Combinatorial optimisation deals with decision-making problems of a discrete nature. Out of a finite or countably infinite number of alternatives, we need to choose the best one according to some quantifiable criterion. Most of the well-known problems of combinatorial optimisation belong to the class of the so-called NP-hard problems and they are intrinsically very difficult in computation.
Integer linear programming (ILP) is one of the techniques to approach hard combinatorial optimization problems. State-of-the-art ILP solvers are able to solve many large-scale discrete optimisation problems routinely by branch-and-bound. The algorithms can be further enhanced by the study of the polyhedral structure of the problem (cutting planes, branch-and-cut) as well as by on-the-fly introduction of decision variables (dynamic column generation, branch-and-price). We have applied these techniques to a range of real-life applications, in particular in the area of telecommunication network design.
Another direction of our research is identifying polynomially solvable cases of NP-hard problems, which include in particular such well-known problems as TSP and quadratic assignment problems. This helps further understand the nature of the intractable problems in general cases. For generally intractable problems, we are interested in designing efficient approximation algorithms that provide performance guarantee. Among the combinatorial optimisation problems we recently studied are facility location in network design, in which one designs a minimum cost network to serve client demands by opening facilities for service provision and installing cables for service shipment, and developing practical algorithms for computing (almost) optimal tree decompositions as well as to determine lower bounds on the tree-width, since many combinatorial optimisation problems defined on a graph can be solved even in linear (or polynomial) time with a dynamic programming algorithm when the input graph has bounded tree-width.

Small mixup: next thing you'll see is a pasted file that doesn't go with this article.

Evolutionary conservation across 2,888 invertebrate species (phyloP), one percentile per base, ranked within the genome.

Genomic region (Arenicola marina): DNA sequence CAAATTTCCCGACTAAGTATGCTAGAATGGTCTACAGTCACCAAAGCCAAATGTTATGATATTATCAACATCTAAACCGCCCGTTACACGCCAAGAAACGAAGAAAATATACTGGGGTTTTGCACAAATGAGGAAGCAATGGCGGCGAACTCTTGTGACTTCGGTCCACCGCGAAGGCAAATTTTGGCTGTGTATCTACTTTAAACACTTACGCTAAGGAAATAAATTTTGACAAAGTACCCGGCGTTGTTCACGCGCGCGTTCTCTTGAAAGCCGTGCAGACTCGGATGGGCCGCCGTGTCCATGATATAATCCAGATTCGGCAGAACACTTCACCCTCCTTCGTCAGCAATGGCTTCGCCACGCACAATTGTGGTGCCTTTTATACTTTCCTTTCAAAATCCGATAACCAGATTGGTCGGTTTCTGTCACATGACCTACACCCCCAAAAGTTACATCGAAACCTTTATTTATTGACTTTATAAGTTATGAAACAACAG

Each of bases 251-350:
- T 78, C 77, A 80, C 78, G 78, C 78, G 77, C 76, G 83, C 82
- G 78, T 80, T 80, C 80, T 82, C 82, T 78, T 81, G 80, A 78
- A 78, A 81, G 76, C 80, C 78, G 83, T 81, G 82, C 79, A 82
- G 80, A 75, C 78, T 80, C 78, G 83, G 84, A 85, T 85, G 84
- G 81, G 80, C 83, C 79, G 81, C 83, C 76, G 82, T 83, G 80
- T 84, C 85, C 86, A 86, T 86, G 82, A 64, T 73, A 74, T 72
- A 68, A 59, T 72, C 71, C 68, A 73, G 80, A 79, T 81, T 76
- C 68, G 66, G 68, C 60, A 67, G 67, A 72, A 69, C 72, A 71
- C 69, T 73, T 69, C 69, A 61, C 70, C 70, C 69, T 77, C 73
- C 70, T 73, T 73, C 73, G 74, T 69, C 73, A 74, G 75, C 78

As a research group, we are able to deal with a wide range of challenging problems, both theoretical and practical, for which we formulate the problem as a mathematical model, design efficient algorithms, and implement our solutions in software prototypes.
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